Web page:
This is one in a series of stories about Eugene/Springfield and the Afghanistan and Iraq wars produced by students in Dan Morrison's NewsLab class at the University of Oregon School of Journalism and Communications. Morrison embedded with Marines in Helmand province in August 2010.
EUGENE, Ore. - Rain patters down on a line of women, all clad in various shades of black.
They stand dead silent as a steady stream of cars rush past on Pearl and Seventh streets downtown.
They respond with a wave to blaring horns - or a disinterested sigh at passing rebukes.
Women In Black’s Eugene chapter started in March 2003 as the United States prepared for the possibility of war in Iraq. The group stands in silent vigil every Monday from 5 to 5:30 p.m. at the northwest corner of Eugene City Hall.
“It’s a persistent statement,” said Peg Morton, a lead organizer of the group. “There may not be many of us, but there are a few of us, and we are always there.”
The movement originated in Israel in 1988 when groups of women, in concert with the Palestinian intifada, started holding vigils to oppose the occupation of Gaza and the West Bank. They targeted busy road junctions and other highly visible locations. Altogether, more than 30 vigil groups formed throughout Israel.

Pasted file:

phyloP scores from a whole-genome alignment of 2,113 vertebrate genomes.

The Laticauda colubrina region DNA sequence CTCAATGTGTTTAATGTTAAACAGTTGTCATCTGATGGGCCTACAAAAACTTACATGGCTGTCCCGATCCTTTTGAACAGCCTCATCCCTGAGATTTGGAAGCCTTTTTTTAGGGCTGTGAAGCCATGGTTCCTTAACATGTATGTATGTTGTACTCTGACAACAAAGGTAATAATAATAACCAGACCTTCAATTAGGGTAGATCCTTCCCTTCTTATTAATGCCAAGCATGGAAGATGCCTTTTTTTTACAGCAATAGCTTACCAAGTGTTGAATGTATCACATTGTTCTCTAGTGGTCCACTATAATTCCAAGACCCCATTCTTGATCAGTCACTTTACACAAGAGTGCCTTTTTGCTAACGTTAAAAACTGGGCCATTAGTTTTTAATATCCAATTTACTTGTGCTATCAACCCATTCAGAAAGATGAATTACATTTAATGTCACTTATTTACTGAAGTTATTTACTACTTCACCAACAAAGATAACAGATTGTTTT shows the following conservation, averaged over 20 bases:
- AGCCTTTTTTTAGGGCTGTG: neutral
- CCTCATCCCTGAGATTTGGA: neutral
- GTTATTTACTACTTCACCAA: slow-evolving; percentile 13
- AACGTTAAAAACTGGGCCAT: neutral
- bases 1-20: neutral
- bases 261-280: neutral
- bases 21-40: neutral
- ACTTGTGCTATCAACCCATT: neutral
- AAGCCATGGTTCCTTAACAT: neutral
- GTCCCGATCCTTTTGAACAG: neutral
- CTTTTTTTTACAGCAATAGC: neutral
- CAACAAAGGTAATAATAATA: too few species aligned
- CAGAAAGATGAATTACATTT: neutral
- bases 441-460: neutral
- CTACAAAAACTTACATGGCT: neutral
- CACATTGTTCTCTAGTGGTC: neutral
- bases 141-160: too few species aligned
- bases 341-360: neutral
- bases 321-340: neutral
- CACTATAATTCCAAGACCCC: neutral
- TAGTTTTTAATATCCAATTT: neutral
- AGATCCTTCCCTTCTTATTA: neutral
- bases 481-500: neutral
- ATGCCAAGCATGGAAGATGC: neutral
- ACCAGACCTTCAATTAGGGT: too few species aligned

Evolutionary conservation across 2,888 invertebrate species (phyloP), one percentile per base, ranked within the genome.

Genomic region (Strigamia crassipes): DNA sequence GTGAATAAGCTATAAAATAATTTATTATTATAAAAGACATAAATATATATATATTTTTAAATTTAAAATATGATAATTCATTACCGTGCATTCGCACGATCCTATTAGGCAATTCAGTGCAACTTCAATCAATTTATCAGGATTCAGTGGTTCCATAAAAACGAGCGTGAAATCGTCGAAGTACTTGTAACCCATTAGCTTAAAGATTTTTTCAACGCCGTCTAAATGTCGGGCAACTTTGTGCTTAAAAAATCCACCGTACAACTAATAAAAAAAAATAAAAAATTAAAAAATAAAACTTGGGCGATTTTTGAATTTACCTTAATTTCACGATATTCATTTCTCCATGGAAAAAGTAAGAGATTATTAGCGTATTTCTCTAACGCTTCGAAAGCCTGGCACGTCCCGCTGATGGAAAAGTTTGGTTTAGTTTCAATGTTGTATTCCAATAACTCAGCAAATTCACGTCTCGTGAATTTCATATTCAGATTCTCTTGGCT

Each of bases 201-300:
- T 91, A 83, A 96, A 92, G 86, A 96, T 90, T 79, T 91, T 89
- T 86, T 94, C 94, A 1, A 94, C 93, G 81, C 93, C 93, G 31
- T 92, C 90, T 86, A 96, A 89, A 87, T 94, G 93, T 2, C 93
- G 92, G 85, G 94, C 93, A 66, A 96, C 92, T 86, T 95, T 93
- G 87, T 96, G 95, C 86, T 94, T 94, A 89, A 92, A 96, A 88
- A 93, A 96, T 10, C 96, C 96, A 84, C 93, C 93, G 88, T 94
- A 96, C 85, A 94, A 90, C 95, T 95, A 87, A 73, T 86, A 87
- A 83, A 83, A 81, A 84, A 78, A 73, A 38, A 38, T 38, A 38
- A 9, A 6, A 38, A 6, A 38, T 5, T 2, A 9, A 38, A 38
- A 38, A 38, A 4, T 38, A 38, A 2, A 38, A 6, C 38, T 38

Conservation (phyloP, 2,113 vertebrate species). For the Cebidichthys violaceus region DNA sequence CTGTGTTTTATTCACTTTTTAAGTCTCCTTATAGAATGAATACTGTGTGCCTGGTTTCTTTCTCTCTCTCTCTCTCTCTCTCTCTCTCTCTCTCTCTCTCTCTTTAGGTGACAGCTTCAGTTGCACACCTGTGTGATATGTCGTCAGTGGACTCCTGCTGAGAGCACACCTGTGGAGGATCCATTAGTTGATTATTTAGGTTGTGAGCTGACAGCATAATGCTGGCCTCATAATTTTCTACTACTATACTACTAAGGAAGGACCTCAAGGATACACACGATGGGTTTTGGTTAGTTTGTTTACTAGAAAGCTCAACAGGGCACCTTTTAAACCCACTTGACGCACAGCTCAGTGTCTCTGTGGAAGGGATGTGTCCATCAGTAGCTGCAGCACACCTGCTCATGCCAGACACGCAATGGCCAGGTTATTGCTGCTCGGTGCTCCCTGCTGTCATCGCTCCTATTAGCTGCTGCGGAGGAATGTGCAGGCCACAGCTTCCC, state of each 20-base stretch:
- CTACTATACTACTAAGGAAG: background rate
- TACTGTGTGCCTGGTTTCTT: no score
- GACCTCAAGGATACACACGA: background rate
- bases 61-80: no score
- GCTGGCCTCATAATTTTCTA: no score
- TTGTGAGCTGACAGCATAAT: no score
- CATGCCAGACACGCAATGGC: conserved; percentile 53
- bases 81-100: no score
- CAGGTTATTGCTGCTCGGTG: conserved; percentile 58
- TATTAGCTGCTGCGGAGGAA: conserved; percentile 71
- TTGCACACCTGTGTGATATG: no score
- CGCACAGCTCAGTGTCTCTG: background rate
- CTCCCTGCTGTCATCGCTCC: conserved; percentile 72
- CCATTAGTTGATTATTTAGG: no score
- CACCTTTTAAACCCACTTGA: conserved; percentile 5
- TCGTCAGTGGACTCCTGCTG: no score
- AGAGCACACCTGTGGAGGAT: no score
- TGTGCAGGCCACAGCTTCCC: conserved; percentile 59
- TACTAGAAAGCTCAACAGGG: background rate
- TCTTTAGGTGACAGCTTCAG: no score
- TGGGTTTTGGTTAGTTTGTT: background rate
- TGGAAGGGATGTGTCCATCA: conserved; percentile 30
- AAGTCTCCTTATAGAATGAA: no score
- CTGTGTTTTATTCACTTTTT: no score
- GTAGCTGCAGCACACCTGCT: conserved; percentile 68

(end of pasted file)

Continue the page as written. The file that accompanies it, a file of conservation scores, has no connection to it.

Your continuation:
According to Women In Black’s site, it now holds vigils in at least 16 countries throughout Asia, Europe, North America, South America and Australia.
Only one such group appears in Oregon, consisting of between four and six people most weeks. Some members hold “PEACE” flags, an English version of the “PACE” flag used in Italy and worldwide since the 1960s.
“We would like to have more people at the vigils,” Morton said about the overall peace movement. “We would like to have more letters, more marches and more rallies. There needs to be a groundswell.”
Women In Black is part of a weekly line-up of vigils held around Seventh and Pearl streets. It hosts Drums of Peace on Sundays from 2 to 4 p.m., Sitting for Peace Tuesday mornings at 8:15 a.m., a Wednesday vigil from 4:30 to 5:30 p.m. The Eugene Public Library also hosts a Saturday vigil from noon to 1 p.m.
“We stand for peace, quietly, once a week. Wear black, and do join us,” Morton says to newcomers. “We’d love to have you join us.”